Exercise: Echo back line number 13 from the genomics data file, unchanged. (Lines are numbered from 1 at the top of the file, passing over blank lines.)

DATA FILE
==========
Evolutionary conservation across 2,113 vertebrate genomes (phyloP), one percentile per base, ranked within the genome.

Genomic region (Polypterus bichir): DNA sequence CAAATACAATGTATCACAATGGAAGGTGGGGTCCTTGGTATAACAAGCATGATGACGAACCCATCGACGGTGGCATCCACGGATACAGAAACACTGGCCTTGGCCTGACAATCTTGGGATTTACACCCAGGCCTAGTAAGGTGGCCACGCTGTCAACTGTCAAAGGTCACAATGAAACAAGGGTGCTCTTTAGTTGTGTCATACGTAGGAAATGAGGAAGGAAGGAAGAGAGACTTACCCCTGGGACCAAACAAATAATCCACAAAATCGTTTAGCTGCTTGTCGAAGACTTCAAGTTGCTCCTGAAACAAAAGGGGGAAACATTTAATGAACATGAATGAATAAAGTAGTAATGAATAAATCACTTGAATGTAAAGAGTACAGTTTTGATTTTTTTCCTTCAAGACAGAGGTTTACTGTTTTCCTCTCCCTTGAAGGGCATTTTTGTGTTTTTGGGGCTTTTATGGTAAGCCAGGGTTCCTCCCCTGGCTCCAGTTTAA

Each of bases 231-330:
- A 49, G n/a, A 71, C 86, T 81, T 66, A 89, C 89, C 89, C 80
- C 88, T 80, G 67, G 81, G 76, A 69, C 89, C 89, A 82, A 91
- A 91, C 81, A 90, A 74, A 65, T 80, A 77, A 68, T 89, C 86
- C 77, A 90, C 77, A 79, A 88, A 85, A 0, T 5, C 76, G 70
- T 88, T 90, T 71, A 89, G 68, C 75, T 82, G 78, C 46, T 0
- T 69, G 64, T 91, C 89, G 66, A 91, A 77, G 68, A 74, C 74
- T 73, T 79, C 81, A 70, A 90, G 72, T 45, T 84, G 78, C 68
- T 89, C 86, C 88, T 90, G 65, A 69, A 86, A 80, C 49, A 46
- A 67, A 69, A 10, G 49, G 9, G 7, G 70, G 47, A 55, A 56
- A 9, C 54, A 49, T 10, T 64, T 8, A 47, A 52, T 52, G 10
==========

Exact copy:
- A 9, C 54, A 49, T 10, T 64, T 8, A 47, A 52, T 52, G 10